Takungpao, Hong Kong
How Did ObamaÂ Win
The Presidential Election?
By TAO Wenzhao
Translated By Miles Crew
5 November 2008
Hong Kong - Takungpao - Original Article (Chinese)
A decisive factor in Obama’s victory in the presidential election was the financial tsunami that the United States is currently going through. The arrival of the financial crisis at precisely this moment was of great help to Obama. The old Chinese saying is fitting: the plans of man are no match for the plans of the heavens. What people must now ask is, can Obama become the proverbial “hero made by the times?”
The curtain has fallen on the 2008 U.S. presidential election, with Democratic Party candidate Barack winning by an overwhelming margin, a rare achievement in the history of American presidential elections. What exactly were the reasons?
One decisive factor in Obama’s victory was the current financial tsunami. The financial crisis was not any fault of McCain’s, so why did it have such a significant effect on the election?
Financial Crisis Dragged McCain Down
First, beginning in the Reagan era, the worship of the market has become the Republican philosophy. A market economy also needs discipline, regulation, and oversight. But the Republicans oversold the merits of privatization and the market’s ability to self-correct, believing that the less government intervention the better, as the market could regulate itself better than the government could. Alan Greenspan consistently advocated for the “loosening of regulations.” At the end of the ‘90s, when financial derivatives had just begun to take off in the United States, some pointed out that they lacked transparency, and that they should be more strictly regulated. Greenspan, abusing his authority, remained firmly opposed to regulation, believing that it would hurt the economy.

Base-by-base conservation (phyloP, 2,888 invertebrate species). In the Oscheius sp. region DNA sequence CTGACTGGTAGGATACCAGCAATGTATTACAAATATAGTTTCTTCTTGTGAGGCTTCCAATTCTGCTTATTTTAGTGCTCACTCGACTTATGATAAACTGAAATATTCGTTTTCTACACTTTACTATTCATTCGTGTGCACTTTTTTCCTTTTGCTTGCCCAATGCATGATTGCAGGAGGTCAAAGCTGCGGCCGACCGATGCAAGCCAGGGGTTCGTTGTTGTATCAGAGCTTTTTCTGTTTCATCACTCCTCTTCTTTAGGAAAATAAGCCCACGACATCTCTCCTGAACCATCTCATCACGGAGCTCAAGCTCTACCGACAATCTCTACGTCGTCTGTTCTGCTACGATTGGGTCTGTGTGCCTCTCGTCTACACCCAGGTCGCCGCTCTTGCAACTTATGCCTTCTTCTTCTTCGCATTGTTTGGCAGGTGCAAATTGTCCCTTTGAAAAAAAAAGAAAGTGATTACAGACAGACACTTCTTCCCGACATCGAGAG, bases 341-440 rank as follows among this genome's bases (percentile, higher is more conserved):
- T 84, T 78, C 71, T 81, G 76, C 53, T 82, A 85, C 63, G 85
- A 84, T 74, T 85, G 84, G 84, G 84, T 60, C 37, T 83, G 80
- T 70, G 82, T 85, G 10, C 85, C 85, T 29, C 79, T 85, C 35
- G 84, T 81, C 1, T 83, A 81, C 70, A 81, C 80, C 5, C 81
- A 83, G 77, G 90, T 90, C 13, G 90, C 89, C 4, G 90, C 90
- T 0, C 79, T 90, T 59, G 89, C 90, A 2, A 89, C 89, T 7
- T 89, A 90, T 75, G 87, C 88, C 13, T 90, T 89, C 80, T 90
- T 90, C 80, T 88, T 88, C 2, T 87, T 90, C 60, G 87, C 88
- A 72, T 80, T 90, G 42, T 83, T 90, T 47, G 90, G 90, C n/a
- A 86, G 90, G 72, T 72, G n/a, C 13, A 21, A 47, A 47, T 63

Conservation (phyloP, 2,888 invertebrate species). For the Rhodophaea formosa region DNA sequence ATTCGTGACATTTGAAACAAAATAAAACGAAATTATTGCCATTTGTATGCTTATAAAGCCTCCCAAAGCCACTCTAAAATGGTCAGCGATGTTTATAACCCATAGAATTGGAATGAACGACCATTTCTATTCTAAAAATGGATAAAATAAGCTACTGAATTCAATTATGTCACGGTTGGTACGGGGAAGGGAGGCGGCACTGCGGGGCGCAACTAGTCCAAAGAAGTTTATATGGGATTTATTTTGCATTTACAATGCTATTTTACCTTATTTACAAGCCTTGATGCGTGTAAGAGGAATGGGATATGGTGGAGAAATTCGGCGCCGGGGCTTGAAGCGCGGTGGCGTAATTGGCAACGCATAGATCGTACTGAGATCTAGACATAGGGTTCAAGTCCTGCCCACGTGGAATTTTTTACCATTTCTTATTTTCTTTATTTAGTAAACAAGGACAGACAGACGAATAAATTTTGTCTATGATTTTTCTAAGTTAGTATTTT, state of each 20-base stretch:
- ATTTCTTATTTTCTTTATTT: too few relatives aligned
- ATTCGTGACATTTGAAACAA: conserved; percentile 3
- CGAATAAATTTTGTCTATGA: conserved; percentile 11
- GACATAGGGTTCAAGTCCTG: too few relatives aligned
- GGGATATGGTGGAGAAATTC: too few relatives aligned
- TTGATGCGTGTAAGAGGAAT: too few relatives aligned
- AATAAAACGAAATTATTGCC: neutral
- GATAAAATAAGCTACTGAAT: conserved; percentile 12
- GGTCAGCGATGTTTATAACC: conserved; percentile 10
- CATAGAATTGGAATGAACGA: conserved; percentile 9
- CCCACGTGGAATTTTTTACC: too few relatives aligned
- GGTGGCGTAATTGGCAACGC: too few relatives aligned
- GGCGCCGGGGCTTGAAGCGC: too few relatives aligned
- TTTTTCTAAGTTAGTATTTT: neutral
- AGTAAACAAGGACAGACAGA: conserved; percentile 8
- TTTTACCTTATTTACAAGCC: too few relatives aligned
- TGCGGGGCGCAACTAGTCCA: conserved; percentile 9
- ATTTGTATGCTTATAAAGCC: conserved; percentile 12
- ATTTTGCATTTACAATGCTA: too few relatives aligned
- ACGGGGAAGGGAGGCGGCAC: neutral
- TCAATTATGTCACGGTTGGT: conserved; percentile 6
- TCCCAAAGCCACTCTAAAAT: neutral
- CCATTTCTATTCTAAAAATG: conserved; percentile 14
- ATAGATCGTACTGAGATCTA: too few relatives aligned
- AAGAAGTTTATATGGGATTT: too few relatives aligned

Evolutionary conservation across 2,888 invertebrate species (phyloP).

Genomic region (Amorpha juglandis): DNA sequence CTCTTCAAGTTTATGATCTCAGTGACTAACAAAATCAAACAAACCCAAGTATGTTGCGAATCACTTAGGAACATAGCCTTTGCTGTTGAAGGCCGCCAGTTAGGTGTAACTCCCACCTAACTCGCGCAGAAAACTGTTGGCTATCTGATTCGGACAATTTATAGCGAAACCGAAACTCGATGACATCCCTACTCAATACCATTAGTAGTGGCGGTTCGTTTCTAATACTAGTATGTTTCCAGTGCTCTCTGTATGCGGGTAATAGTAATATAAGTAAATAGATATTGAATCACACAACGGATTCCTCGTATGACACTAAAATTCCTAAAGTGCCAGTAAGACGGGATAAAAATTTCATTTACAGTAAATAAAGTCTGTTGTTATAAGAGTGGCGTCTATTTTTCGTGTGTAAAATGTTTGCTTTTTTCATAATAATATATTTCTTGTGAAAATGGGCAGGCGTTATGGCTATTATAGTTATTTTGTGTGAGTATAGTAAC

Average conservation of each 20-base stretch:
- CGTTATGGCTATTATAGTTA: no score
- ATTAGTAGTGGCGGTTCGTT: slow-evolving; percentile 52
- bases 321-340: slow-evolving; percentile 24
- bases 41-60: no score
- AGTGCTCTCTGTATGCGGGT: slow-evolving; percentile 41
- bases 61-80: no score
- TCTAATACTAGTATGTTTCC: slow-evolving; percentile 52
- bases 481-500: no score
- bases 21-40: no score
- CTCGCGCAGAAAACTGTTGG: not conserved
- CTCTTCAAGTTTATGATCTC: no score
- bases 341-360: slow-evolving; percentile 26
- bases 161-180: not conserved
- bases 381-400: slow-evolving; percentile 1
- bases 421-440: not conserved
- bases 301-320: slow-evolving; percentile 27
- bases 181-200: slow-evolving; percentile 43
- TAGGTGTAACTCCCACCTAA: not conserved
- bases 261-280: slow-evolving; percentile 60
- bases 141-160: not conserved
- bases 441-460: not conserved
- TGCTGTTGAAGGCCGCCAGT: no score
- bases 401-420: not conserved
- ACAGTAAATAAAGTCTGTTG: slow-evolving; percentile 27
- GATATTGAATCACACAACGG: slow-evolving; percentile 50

Under this laissez-faire policy, greed and corruption on Wall Street created a growing bubble, eventually leading to the current crisis. McCain, being a Republican, was naturally unable to shake off his association with Republican economic thinking.
Second, the Bush administration, intending to stimulate the economy, strongly promoted American home ownership. Especially after 9/11, “zero money down” home sales were made without consideration for whether or not the buyers had the ability to make their payments; the Federal Reserve’s twenty-seven consecutive cuts in interest rates also lured home buyers into taking out loans. Greenspan praised sub-prime mortgage loans as having “driven the financial services industry throughout the history of our country,” and his authoritative status led to encourage credit rating organizations such as Standard and Poor’s to give AAA ratings to subprime loans, and insurance organizations like AIG to insure mortage-backed securities, ultimately resulting in the current crisis. This occurred during the Bush administration, and it proved difficult for McCain to clearly differentiate himself from the Bush administration.
Furthermore, the Bush administration underestimated the seriousness of sub-prime debt, as did McCain; two months ago, he followed Henry Paulson in calling the fundamentals of the American economy strong. Immediately after the Bush administration introduced the $700 billion market bailout proposal, McCain temporarily suspended his campaign activities to return to Washington, stating that he would use his influence to help see the proposal passed, and giving the appearance that he was taking the lead on rescuing the market. But in the first Senate vote, 2/3 of Republican senators voted in opposition, laying bare the Republican Party’s difficult position and internal divisions. This was a death-blow for McCain.
Finally, the two candidates introduced their own economic policies, also attacking the policies advocated by their opponents. But traditionally, Republican presidents have been better at handling security issues, while Democratic presidents have been better at dealing with economic problems.